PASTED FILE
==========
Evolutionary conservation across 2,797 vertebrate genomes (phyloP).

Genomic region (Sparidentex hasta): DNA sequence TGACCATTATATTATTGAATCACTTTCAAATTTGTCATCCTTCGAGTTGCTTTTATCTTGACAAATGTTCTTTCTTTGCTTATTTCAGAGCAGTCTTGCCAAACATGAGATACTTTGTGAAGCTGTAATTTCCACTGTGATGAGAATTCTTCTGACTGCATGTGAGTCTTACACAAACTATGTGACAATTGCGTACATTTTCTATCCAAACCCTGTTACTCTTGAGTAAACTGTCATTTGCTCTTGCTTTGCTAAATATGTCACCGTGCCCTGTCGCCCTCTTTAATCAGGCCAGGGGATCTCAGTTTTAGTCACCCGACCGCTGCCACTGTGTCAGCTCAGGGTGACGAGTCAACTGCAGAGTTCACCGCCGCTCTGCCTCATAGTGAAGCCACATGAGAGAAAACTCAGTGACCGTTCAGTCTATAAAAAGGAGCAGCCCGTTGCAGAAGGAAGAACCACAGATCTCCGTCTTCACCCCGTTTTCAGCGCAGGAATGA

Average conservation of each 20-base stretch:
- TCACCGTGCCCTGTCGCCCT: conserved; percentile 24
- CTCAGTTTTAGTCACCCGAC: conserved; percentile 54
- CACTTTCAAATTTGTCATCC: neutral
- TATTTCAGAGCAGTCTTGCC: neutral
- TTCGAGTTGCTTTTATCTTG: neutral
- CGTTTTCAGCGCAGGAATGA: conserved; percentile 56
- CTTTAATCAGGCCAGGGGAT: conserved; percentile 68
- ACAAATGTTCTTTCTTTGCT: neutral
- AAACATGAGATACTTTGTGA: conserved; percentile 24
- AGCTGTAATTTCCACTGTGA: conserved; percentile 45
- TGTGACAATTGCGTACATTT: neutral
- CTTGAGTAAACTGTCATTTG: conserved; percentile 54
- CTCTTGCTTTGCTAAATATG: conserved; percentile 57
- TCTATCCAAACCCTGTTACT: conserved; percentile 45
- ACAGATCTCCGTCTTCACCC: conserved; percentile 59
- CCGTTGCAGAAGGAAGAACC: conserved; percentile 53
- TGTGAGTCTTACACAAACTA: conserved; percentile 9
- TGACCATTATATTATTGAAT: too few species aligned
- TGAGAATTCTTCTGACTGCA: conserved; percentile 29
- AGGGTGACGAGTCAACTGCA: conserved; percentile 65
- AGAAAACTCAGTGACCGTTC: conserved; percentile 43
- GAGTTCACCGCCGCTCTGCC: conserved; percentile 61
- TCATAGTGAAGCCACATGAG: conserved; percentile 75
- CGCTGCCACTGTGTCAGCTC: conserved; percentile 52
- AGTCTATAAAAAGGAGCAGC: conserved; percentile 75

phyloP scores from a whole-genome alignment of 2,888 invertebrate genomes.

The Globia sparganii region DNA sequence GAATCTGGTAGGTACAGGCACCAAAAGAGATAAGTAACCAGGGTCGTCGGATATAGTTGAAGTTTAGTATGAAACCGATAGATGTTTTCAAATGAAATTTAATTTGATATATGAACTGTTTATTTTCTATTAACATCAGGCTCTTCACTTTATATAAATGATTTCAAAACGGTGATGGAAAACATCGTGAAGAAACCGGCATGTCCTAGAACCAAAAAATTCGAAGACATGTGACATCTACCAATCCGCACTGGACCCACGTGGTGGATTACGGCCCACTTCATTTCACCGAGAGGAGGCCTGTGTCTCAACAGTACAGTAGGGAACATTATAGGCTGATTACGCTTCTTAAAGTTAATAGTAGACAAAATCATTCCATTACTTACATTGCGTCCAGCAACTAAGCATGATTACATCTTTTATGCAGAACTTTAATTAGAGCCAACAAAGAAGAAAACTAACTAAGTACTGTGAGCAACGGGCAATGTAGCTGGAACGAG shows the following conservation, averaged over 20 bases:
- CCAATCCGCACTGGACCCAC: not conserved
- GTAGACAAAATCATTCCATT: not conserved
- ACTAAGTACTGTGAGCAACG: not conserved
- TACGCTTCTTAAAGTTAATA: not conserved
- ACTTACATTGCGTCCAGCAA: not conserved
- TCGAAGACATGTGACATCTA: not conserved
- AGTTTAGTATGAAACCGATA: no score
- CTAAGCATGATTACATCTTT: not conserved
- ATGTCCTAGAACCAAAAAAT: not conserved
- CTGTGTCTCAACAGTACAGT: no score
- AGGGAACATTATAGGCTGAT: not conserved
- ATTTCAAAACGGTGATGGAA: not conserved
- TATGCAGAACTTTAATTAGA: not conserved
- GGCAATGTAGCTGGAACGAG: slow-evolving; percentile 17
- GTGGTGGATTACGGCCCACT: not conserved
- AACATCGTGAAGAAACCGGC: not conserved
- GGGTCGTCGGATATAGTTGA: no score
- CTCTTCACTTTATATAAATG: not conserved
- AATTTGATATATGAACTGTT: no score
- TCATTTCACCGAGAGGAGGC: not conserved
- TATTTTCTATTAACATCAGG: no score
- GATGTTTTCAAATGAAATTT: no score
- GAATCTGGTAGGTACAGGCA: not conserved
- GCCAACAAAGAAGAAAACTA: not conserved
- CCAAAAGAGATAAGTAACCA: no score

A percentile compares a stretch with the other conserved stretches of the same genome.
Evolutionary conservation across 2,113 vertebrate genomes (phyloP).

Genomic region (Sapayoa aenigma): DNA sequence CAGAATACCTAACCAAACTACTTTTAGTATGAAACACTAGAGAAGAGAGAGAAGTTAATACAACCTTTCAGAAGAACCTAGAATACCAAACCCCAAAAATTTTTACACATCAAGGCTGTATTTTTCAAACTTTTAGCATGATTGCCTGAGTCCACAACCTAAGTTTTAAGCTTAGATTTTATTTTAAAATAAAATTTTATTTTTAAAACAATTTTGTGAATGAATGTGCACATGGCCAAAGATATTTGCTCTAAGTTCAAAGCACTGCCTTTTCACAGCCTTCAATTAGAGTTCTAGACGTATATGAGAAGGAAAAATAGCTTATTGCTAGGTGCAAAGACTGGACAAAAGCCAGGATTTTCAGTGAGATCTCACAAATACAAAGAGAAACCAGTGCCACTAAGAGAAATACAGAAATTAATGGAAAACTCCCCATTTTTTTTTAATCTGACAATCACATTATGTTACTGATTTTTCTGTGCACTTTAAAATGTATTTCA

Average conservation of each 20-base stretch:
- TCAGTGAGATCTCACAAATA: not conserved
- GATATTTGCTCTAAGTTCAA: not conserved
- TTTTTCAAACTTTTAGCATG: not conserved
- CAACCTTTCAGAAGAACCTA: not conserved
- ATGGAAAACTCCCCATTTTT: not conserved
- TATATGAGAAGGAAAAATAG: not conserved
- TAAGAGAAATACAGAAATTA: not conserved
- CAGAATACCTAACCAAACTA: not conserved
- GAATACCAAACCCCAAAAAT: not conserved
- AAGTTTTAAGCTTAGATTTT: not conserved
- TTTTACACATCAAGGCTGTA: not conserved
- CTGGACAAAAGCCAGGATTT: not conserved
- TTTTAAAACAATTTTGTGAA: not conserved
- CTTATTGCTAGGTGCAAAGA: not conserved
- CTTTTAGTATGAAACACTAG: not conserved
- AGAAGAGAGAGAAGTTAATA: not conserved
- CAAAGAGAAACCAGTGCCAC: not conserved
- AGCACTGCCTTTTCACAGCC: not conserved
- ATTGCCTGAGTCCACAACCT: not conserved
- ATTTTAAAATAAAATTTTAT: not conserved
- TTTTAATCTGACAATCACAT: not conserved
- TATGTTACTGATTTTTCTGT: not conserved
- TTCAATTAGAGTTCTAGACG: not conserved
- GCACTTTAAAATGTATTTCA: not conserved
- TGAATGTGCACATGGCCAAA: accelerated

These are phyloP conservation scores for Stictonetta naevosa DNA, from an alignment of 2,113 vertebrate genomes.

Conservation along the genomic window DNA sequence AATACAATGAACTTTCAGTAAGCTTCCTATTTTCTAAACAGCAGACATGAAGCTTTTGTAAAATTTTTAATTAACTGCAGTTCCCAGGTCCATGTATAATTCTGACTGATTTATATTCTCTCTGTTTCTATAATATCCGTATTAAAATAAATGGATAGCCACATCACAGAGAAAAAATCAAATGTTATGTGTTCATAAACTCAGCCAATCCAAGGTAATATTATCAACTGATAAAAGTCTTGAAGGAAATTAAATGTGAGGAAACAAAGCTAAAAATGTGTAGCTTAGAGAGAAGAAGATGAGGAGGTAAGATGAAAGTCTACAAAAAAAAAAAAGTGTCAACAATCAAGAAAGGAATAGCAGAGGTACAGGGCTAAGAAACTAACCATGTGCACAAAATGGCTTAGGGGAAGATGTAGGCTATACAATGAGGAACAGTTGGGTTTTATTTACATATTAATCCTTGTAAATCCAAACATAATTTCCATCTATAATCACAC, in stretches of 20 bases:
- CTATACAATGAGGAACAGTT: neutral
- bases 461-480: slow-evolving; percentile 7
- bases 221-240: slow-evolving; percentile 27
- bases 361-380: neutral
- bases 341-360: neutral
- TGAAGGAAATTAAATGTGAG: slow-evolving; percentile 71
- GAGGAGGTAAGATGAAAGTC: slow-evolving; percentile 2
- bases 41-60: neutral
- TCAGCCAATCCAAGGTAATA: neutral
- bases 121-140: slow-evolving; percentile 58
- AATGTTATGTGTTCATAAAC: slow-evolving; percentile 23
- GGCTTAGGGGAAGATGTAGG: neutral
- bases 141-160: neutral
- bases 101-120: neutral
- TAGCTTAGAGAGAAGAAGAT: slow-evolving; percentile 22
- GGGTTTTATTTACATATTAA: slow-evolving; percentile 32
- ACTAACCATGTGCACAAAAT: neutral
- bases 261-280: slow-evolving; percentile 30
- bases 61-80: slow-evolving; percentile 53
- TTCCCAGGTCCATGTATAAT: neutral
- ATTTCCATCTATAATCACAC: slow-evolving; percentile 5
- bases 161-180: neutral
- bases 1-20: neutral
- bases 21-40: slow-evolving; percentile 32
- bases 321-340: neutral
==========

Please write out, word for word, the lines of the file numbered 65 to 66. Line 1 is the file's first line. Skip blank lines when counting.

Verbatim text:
- TATATGAGAAGGAAAAATAG: not conserved
- TAAGAGAAATACAGAAATTA: not conserved